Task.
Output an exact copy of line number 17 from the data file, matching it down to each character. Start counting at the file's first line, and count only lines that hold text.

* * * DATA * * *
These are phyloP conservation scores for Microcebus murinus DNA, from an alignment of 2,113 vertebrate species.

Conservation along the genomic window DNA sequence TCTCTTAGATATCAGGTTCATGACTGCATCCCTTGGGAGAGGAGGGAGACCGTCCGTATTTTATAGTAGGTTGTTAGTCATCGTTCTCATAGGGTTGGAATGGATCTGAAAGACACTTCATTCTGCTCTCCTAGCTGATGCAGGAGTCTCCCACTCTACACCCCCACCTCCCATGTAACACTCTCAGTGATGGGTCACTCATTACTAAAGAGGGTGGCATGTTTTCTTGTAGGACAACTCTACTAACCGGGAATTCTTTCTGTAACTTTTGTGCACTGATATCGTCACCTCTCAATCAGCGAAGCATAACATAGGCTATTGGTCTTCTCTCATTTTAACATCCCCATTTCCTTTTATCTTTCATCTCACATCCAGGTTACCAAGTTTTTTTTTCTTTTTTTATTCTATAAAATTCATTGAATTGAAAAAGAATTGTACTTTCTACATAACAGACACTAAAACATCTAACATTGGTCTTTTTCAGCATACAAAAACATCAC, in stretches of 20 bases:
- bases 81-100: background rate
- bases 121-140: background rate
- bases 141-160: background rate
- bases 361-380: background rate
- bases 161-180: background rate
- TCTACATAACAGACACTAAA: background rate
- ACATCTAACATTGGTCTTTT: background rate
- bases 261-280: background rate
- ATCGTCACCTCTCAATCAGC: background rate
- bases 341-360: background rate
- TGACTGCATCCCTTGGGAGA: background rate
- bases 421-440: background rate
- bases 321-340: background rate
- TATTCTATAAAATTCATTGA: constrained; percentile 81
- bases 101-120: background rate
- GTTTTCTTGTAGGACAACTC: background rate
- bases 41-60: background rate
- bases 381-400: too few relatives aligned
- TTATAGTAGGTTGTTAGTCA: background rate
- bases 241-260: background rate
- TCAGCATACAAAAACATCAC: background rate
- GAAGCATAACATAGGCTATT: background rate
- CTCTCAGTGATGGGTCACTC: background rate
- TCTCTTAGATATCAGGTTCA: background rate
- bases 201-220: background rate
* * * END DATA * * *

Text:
- bases 101-120: background rate